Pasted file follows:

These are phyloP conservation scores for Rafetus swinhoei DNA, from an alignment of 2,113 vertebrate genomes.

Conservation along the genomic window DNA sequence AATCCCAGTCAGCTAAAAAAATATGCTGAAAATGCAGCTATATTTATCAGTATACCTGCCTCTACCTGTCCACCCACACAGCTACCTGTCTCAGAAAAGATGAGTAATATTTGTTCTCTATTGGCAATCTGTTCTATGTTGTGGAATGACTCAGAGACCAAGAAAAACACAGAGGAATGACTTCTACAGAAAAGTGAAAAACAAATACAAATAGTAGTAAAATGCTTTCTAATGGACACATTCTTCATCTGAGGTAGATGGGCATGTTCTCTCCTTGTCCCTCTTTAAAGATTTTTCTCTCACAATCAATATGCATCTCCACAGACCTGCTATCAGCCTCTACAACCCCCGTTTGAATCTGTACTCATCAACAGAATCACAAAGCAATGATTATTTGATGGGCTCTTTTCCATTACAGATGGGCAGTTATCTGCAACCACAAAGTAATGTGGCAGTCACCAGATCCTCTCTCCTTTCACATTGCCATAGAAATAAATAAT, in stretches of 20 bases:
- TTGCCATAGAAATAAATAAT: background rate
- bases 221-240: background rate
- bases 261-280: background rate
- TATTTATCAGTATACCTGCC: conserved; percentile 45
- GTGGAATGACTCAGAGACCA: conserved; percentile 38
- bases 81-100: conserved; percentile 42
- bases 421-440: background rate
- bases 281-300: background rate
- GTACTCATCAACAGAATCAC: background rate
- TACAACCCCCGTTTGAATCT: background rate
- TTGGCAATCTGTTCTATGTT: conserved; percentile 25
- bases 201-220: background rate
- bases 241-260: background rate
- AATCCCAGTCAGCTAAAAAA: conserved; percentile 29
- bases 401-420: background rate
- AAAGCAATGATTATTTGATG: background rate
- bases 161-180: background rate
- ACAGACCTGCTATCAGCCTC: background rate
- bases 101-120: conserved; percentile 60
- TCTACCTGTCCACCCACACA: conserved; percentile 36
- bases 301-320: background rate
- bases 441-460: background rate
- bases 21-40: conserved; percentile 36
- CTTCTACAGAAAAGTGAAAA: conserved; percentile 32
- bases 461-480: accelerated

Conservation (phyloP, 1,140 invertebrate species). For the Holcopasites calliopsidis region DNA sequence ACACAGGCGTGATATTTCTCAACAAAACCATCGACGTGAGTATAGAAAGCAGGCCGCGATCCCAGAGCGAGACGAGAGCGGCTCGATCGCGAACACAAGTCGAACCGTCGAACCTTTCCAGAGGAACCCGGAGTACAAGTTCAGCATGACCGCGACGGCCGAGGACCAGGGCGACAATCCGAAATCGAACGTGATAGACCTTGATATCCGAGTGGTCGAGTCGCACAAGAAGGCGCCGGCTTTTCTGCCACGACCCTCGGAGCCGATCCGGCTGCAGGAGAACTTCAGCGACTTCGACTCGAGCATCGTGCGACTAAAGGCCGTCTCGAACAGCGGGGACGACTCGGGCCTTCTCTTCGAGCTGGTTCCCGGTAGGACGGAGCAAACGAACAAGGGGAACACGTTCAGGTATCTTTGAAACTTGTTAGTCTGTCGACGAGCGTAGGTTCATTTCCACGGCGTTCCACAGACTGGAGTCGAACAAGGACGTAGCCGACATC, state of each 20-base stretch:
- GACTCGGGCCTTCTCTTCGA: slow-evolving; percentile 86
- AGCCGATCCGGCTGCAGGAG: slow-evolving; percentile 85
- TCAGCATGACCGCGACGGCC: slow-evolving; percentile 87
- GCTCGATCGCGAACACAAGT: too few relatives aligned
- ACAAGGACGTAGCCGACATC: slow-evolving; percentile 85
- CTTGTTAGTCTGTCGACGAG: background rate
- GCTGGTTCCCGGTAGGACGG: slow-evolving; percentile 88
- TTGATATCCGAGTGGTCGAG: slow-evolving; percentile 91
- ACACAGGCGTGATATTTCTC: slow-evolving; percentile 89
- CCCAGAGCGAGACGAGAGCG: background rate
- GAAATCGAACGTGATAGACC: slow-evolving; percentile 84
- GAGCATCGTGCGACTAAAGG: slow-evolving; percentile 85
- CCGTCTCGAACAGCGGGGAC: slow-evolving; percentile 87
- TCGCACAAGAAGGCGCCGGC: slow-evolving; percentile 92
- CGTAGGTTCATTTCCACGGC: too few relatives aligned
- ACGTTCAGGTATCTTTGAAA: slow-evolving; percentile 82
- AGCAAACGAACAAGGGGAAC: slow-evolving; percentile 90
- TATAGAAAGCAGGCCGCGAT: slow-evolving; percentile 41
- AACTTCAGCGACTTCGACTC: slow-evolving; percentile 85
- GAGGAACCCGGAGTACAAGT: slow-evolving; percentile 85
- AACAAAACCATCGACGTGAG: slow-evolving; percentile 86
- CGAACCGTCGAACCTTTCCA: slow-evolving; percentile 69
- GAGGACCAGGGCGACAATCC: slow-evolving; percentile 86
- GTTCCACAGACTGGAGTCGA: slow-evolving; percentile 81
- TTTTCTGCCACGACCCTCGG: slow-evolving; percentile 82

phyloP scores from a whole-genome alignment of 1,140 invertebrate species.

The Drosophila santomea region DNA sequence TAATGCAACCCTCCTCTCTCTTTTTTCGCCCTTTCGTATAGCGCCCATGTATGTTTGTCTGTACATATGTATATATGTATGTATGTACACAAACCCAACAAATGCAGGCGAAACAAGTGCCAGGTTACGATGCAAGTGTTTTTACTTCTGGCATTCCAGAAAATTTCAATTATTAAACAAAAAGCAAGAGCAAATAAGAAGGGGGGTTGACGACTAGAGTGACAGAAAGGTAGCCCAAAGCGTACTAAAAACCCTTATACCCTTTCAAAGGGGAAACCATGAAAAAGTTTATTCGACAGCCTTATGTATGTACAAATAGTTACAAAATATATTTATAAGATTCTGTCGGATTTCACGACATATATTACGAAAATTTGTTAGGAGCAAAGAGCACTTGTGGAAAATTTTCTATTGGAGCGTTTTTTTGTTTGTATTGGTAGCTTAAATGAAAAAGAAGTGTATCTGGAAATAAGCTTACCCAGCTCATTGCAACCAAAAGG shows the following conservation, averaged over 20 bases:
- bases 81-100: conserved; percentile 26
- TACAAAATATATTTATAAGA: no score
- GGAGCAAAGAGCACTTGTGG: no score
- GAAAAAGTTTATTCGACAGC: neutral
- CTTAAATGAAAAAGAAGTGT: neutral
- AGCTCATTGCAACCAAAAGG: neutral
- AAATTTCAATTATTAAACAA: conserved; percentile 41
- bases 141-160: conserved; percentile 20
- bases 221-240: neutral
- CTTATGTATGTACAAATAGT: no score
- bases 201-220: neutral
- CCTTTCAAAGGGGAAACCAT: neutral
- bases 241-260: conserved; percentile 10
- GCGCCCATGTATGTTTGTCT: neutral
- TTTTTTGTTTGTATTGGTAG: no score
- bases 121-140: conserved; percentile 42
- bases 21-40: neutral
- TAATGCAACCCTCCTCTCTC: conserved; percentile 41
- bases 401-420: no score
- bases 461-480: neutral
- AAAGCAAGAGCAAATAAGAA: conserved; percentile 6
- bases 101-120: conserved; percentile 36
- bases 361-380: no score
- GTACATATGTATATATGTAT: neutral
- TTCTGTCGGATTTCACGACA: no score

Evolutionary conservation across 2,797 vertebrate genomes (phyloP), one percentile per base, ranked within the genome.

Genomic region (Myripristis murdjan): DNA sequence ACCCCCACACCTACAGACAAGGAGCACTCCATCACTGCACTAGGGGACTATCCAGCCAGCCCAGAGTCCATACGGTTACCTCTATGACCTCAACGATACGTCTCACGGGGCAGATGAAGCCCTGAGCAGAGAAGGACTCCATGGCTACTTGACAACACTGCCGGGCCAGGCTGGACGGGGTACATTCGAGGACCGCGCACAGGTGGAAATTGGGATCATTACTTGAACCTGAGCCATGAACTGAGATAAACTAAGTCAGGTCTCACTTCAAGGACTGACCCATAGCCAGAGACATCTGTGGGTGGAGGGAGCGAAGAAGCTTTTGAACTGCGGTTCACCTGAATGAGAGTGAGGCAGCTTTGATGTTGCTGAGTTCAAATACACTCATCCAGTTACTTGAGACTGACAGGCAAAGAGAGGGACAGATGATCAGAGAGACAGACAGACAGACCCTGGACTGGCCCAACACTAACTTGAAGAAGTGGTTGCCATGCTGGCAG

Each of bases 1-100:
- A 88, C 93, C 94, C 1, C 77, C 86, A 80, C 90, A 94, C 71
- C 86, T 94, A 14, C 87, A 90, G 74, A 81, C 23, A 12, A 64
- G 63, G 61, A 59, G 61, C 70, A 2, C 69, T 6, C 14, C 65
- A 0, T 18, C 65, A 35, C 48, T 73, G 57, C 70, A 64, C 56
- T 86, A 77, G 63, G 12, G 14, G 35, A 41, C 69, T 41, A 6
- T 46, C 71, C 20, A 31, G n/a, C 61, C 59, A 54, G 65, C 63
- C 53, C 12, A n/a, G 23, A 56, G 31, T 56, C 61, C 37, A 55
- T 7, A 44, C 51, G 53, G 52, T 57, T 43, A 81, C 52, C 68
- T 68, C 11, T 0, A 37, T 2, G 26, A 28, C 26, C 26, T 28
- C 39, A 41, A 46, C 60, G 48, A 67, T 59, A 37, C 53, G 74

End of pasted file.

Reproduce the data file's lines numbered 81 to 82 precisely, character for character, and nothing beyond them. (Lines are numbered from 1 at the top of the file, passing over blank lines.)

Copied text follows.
Evolutionary conservation across 2,797 vertebrate genomes (phyloP), one percentile per base, ranked within the genome.

Genomic region (Myripristis murdjan): DNA sequence ACCCCCACACCTACAGACAAGGAGCACTCCATCACTGCACTAGGGGACTATCCAGCCAGCCCAGAGTCCATACGGTTACCTCTATGACCTCAACGATACGTCTCACGGGGCAGATGAAGCCCTGAGCAGAGAAGGACTCCATGGCTACTTGACAACACTGCCGGGCCAGGCTGGACGGGGTACATTCGAGGACCGCGCACAGGTGGAAATTGGGATCATTACTTGAACCTGAGCCATGAACTGAGATAAACTAAGTCAGGTCTCACTTCAAGGACTGACCCATAGCCAGAGACATCTGTGGGTGGAGGGAGCGAAGAAGCTTTTGAACTGCGGTTCACCTGAATGAGAGTGAGGCAGCTTTGATGTTGCTGAGTTCAAATACACTCATCCAGTTACTTGAGACTGACAGGCAAAGAGAGGGACAGATGATCAGAGAGACAGACAGACAGACCCTGGACTGGCCCAACACTAACTTGAAGAAGTGGTTGCCATGCTGGCAG